Known for his hardline immigration views, Miller was reportedly selling the idea that such an action would not only be a deterrent to Chinese espionage but can also hurt the elite universities which have been critical against his presidency.
However, U.S. ambassador to China Terry Branstad was able to convince Trump that Miller’s suggestion was “too draconian,” explaining that it would harm smaller colleges during an “intense” Oval Office meeting.
U.S. embassy officials in China also pointed out that Chinese students significantly contribute to the service-sector trade surpluses that most U.S. states are running with China.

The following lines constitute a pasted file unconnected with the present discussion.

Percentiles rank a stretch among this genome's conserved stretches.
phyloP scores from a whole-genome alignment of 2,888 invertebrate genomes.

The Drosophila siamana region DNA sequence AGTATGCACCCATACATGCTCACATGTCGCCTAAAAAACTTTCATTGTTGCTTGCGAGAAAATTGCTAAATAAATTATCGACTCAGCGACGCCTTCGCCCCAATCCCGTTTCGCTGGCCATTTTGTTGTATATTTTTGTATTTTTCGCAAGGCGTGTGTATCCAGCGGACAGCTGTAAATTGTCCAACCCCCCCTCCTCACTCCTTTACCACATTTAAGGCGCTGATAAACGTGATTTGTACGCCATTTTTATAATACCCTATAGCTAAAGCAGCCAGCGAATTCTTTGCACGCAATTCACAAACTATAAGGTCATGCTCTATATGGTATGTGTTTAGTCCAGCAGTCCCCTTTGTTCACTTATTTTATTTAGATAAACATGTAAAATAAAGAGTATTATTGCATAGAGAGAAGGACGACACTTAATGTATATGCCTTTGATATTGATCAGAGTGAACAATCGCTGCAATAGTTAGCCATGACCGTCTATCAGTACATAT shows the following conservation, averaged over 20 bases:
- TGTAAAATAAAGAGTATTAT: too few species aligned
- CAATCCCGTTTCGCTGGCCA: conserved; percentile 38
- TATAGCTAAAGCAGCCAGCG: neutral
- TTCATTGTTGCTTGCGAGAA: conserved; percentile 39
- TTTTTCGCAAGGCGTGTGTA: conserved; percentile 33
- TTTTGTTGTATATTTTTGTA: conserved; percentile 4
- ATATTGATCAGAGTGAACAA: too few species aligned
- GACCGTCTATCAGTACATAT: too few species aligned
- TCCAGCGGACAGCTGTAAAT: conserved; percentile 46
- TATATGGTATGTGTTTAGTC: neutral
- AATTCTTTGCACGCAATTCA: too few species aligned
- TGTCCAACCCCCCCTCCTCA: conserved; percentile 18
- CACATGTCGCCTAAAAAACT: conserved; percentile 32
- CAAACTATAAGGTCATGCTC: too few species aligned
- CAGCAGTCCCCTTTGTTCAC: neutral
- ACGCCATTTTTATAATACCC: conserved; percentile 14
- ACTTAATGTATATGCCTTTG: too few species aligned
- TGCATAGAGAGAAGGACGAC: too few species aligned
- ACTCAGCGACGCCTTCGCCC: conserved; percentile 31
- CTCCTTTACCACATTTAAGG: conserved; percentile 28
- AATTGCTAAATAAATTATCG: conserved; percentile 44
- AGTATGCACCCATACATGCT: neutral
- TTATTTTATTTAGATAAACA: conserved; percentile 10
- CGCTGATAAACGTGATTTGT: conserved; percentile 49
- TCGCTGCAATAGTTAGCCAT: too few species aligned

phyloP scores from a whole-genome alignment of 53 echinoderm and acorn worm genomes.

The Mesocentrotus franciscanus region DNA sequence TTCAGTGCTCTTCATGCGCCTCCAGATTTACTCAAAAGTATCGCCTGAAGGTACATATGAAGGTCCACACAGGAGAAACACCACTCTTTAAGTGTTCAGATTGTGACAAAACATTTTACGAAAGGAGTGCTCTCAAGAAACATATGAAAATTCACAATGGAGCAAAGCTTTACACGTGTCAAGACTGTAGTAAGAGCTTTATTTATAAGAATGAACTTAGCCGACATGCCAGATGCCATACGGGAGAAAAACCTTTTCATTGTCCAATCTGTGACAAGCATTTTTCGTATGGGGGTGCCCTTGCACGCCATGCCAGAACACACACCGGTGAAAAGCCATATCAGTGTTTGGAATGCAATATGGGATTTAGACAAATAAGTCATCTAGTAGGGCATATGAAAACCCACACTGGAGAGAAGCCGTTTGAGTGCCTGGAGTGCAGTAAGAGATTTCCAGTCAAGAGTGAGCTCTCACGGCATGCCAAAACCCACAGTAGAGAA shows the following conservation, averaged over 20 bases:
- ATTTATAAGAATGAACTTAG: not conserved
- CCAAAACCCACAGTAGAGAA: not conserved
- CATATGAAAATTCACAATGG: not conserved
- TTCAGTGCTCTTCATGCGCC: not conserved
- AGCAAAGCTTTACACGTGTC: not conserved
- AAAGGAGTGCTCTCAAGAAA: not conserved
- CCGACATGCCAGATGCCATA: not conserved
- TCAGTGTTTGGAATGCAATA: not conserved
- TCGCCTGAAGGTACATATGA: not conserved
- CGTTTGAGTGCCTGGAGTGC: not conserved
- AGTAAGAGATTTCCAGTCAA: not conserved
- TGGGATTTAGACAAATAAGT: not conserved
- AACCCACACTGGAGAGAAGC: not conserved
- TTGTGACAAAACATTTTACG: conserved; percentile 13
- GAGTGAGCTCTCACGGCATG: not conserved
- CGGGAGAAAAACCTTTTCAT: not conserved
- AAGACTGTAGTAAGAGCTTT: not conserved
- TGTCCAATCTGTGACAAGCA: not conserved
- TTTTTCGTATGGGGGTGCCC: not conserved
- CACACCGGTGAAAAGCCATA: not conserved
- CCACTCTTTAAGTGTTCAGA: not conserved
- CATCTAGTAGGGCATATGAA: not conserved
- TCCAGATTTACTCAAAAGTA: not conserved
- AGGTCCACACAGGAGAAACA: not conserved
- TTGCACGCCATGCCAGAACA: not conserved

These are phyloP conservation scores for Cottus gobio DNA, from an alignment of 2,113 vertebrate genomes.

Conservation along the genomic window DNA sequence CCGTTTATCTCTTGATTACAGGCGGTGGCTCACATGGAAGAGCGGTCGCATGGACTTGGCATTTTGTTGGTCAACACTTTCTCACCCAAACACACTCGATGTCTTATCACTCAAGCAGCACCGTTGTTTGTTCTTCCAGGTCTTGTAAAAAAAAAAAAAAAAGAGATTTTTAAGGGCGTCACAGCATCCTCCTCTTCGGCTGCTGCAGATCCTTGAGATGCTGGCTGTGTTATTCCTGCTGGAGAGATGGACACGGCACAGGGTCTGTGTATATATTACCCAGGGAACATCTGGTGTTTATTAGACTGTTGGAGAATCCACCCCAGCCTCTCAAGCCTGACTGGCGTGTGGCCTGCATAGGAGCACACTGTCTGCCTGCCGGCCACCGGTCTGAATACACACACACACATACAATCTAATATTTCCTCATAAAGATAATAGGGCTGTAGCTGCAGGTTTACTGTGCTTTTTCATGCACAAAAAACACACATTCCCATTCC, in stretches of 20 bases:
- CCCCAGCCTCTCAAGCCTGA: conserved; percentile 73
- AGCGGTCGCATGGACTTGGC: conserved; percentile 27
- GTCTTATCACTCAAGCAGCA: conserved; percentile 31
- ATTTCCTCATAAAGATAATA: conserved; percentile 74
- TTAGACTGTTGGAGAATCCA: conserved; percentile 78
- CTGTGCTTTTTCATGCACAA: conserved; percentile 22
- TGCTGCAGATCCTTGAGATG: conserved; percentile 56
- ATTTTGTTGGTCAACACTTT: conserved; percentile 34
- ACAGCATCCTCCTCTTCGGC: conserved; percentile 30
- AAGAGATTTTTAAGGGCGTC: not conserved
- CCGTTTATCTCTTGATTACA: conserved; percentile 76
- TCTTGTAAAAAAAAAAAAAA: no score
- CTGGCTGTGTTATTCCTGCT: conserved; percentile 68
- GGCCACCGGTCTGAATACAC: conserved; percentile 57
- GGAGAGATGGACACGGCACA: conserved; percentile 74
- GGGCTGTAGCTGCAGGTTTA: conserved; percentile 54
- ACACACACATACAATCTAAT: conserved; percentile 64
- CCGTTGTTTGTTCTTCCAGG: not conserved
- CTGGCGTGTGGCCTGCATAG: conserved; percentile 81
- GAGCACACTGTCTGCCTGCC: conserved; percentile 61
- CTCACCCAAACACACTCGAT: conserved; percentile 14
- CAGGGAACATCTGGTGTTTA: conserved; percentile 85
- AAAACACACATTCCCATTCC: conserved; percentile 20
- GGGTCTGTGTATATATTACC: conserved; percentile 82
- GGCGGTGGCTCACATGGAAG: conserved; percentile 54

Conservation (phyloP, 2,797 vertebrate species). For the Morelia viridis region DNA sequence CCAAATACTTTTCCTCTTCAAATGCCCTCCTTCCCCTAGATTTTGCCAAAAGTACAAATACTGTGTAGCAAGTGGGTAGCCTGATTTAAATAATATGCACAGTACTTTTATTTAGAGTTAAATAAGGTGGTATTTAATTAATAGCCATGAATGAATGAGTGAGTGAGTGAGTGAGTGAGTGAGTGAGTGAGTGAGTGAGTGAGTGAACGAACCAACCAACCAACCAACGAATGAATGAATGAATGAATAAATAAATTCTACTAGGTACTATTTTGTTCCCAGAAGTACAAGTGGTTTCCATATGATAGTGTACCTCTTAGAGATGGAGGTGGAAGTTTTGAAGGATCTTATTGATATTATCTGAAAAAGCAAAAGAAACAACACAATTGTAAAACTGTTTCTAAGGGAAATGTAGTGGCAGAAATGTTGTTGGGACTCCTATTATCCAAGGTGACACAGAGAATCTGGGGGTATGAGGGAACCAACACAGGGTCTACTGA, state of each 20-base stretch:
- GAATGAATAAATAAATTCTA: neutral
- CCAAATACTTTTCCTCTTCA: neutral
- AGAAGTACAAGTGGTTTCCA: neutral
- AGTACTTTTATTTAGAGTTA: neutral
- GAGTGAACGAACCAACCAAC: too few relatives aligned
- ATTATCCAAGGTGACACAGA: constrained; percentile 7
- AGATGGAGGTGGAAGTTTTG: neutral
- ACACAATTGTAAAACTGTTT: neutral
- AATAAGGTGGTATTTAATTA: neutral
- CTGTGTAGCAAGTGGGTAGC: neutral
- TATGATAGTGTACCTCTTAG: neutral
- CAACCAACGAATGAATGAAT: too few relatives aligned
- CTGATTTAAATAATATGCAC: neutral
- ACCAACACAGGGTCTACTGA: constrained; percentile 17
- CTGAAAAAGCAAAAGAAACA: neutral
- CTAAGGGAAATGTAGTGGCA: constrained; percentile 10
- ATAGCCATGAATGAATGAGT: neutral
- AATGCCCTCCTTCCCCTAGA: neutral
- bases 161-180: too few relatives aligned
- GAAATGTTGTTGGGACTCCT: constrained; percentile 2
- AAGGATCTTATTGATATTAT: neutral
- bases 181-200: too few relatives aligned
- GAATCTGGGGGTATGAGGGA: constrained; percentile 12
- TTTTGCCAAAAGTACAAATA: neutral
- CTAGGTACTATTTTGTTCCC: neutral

During an open Senate Intelligence Committee hearing in February, Director Chris Wray also described Chinese students as part of a ”whole of society” threat to the U.S.
Instead of the proposed ban on Chinese students, the White House came up with new rules which shortened the length of visas for Chinese graduate students studying in “sensitive” fields like robotics, aviation, and high-tech manufacturing, which was instituted in June.
While the move has been hailed by supporters as a solution to China’s alleged espionage through academia, many have criticized it as making it more difficult for brilliant Chinese students to move to the U.S. and contribute to American innovation.